We Tried 7-Eleven’s Doritos Loaded

No bueno.
No bueno. –Boston.com

7-Eleven launched its nationwide release of their new Doritos Loaded yesterday, which according to a press release is “a new snack, triangular in shape, loaded with melted cheese and encrusted with bold Doritos Nacho Cheese flavor.’’

They come in a pack of four for $1.99, are served warm, and were described by Kevin Pang at the Chicago Tribune as the “edible equivalent of the online clickbait.’’ Others, like Pang, have not been so kind to the Doritos Loaded, a staffer at Bustle likens them to a “confused chicken nugget’’ while the Huffington Post’s Andy Campbell tweeted, “I already have diarrhea.’’ Meanwhile the Wall Street Journal muses that the 7-Eleven and Doritos have hit the market at the right time because snack consumption is higher than ever.


The reviews had us scratching our heads. To try, or not to try?

But in the case a possible natural disaster — like say, a tornado, a hurricane, or rescheduled Fourth of July fireworks display traffic jam in the midst of a 90+ degree weather — it’s good to have some snacks stocked up.

So we decided to try them.

First of all, they were not very easy to find. Matt — who you may remember from our Oreo taste test — was once again sent out in to the field to track down the Doritos Loaded. It wasn’t until a failed attempt (730 Morrissey Blvd in Dorchester) and an e-mail to 7-Eleven PR later that we discovered only locations serving hot foods carry the product. Matt managed to track them down at 91-911 Causeway by the Garden, and I spotted a window display at the location at Massachusetts Avenue and Washington in the South End on my way home. They’re around. Just keep sniffin’.

We were told by 7-Eleven PR that the product is best consumed immediately, so I asked Matt to eat one before he drove back to the office.

“It was OK.’’

Hello world. —Boston.com

Unlike most advert-to-real-life fast foods, the Doritos Loaded looks exactly like its promotional photos, but I’m not so sure if that’s a good or a bad thing. They kind of look like an off-brand mozzarella stick, coated in bright orange powder, shaped like a triangle — presumably chosen to resemble a Doritos chip in its natural form.


As a former lover of 3D Doritos (RIP), the concept of a warm puffy, cheese-filled Dorito wasn’t the worst idea in the world to me. I had been told that Doritos-Taco Bell tacos are delicious, so I thought maybe other Doritos-fused products would be, too!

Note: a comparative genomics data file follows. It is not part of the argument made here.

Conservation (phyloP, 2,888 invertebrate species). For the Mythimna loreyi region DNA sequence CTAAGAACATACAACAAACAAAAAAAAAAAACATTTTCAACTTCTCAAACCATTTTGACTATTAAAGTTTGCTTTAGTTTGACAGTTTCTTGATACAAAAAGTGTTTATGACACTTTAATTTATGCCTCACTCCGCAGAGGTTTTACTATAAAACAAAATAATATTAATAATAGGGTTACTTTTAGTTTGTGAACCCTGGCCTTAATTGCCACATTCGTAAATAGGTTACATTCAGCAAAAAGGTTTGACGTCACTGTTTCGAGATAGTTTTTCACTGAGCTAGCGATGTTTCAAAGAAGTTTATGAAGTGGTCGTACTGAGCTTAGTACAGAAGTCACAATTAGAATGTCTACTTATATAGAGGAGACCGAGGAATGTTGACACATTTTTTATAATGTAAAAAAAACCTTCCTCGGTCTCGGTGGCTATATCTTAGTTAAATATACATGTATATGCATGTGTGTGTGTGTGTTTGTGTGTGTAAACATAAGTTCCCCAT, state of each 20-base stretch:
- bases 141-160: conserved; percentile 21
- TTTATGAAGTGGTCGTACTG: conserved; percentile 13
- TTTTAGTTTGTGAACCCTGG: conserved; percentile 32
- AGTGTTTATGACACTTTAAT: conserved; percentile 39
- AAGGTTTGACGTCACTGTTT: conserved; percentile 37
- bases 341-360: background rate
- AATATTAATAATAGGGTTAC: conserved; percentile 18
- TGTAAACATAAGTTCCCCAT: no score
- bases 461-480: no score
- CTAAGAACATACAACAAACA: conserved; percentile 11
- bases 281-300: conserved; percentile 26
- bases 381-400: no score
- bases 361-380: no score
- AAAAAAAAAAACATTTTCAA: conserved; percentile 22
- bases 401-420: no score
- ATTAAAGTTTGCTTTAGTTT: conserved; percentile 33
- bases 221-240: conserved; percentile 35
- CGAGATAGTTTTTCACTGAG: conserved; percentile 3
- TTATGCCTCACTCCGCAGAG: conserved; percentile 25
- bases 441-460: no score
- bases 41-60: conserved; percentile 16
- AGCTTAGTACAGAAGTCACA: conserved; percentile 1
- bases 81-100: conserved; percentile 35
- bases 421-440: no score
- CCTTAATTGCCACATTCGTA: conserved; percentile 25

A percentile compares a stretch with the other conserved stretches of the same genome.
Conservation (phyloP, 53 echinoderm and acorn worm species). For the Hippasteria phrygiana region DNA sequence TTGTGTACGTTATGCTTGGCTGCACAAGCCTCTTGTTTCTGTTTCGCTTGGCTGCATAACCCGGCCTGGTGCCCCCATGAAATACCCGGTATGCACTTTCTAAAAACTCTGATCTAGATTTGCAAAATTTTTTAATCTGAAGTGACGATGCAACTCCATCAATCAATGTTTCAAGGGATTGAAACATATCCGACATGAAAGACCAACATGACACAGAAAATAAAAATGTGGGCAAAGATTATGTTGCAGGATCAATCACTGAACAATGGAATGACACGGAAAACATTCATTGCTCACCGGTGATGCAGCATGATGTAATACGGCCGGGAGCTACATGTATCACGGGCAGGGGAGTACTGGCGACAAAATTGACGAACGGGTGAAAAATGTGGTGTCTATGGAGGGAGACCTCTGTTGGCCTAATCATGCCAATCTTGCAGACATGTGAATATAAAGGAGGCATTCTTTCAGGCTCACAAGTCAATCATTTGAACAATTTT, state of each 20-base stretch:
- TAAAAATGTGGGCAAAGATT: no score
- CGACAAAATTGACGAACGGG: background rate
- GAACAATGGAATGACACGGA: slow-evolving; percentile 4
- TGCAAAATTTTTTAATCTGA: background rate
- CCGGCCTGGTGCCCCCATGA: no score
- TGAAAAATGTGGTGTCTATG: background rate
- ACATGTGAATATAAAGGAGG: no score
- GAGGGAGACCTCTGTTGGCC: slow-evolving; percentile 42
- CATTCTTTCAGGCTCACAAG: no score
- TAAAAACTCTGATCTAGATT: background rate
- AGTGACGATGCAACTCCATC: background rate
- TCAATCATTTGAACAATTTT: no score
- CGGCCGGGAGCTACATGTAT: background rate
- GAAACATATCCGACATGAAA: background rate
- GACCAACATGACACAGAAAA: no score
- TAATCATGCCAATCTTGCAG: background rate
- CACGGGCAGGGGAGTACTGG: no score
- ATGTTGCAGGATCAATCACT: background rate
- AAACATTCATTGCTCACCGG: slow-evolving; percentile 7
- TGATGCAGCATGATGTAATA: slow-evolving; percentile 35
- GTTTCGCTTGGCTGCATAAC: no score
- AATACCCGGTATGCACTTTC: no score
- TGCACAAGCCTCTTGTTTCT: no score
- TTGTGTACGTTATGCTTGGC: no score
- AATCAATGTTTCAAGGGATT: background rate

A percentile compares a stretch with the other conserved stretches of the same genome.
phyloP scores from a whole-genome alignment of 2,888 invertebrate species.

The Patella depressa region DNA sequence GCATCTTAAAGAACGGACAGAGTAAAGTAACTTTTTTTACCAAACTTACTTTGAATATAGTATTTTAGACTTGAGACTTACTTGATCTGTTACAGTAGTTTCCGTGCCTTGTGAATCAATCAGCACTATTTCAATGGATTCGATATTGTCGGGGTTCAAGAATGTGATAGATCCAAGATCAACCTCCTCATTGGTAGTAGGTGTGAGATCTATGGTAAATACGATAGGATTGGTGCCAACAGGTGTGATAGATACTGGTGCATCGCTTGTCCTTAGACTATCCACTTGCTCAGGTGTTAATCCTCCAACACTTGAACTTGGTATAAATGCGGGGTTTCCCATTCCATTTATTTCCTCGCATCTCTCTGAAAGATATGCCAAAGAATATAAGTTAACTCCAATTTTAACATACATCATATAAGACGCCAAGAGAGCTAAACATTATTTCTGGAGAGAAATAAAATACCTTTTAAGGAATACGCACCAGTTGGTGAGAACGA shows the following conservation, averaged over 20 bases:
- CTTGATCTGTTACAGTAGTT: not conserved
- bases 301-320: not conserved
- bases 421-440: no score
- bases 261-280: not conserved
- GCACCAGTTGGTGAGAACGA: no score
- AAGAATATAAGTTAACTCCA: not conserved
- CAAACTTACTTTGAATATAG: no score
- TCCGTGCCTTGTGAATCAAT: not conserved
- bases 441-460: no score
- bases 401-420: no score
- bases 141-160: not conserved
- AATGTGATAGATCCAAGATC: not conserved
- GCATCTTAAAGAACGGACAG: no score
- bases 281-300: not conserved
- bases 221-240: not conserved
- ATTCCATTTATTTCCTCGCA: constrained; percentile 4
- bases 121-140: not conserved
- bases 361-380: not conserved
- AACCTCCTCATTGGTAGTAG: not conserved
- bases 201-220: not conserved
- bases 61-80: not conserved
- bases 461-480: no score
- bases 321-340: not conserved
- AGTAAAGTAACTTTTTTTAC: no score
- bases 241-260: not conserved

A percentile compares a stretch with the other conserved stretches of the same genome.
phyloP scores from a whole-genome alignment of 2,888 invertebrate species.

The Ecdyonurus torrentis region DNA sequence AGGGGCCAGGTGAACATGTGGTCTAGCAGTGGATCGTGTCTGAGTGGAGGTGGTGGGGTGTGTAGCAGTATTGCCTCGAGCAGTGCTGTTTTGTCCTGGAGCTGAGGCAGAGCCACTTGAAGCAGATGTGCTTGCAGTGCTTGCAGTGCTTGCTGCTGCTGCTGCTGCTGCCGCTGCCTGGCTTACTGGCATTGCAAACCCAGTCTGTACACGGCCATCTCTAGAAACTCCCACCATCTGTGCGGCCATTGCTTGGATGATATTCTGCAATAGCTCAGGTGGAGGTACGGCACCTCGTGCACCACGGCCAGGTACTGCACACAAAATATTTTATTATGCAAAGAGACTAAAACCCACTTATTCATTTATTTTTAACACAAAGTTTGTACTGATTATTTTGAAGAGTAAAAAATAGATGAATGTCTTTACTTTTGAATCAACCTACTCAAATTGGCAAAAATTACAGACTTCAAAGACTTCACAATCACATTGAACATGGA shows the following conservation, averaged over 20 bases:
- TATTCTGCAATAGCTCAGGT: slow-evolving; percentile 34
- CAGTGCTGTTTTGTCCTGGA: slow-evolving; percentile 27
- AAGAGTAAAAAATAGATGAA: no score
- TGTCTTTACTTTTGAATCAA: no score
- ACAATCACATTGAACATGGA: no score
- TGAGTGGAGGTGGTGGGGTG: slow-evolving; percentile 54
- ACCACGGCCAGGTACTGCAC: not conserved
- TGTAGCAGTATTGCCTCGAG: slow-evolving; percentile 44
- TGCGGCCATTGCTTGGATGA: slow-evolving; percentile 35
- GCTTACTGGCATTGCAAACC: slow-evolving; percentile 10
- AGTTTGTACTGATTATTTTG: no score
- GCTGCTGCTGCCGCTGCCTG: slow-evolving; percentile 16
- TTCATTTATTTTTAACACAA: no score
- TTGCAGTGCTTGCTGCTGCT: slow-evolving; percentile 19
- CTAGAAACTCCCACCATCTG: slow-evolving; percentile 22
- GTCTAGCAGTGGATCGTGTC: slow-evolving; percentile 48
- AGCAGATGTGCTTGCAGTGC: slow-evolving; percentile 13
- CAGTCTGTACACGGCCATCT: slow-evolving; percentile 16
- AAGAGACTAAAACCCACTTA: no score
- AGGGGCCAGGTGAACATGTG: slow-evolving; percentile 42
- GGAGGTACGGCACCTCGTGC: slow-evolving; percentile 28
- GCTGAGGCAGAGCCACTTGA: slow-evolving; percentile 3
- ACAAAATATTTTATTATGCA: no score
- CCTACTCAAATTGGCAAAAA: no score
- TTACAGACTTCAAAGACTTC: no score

Unfortunately, that was not the case.

To be absolutely fair, the Doritos Loaded spent some time baking in a car, in traffic, with Matt for about twenty minutes. They weren’t “fresh’’ out of the hot foods case once they got to the office, but they weren’t cold either. The smell is all-consuming. Doritos. Your brain might feel confused at this point because you’re staring at a bright orange chicken nugget-esque triangle while the tangy, cheesy unmistakable aroma of Doritos fills the air.

Most people tried them, some refused. Some backed away with hesitation, only to finally admit defeat and nibble on a corner. Someone looked extremely hesitant before asking if they were a homemade creation, only to exhale with relief when I informed them that they had be purchased from the hot foods case at 7-Eleven. Another person noted he thought they were filled with zucchini at first — which really says a lot about the state of vegetables these days.

Here’s some the choice feedback:

“No. Just no. It looks like a chicken nugget, but then you bite into it and find spray can cheese instead.’’

“It is not the worst thing I’ve eaten from 7-Eleven, but not the best. I probably eat at 7-Eleven too much.’’


“If I didn’t know there was cheese inside, I wouldn’t have guessed it was cheese.’’

“The usually-delicious Dorito cheese taste was overwhelmed by the chalky, mushy, lukewarm cheese.’’

“Delicious? No. Would I have another one for free? Yes. Would I pay for a box of them? No.’’

“I’m someone who can sit and eat a full bag Doritos in one sitting because they can be that addicting, but these were really ‘meh’ to me.’’

“It was kind of like when you microwave a burrito for too long and the tortilla gets all chewy and nasty — except with those the filling is still good and with these, the filling tasted like a sweaty piece of string cheese.’’

To be fair, we were forewarned about eating the product immediately. You can assume most consumers who opt to dine at 7-Eleven fully intend to eat their goods right away. You wouldn’t buy a Slurpee and let it just hang out in your car for a half hour before consuming. It’s quite excellent, straight from its churning dispenser, cold and frosty. But with time, it becomes a mess. Pleasantly sugary goes to sickeningly sweet really fast.

I imagine under ideal circumstances, the same goes for Doritos Loaded. Hot, crispy, cheese-coated snack bites, with perfectly melted centers are quite appealing to some. Twenty minutes down the road: congealed, confusing, and not quite as cheesy as we all had hoped for.

Moral of the story: Doritos Loaded, potentially OK for immediate convenience-to-car consumption, bad for the apocalypse.

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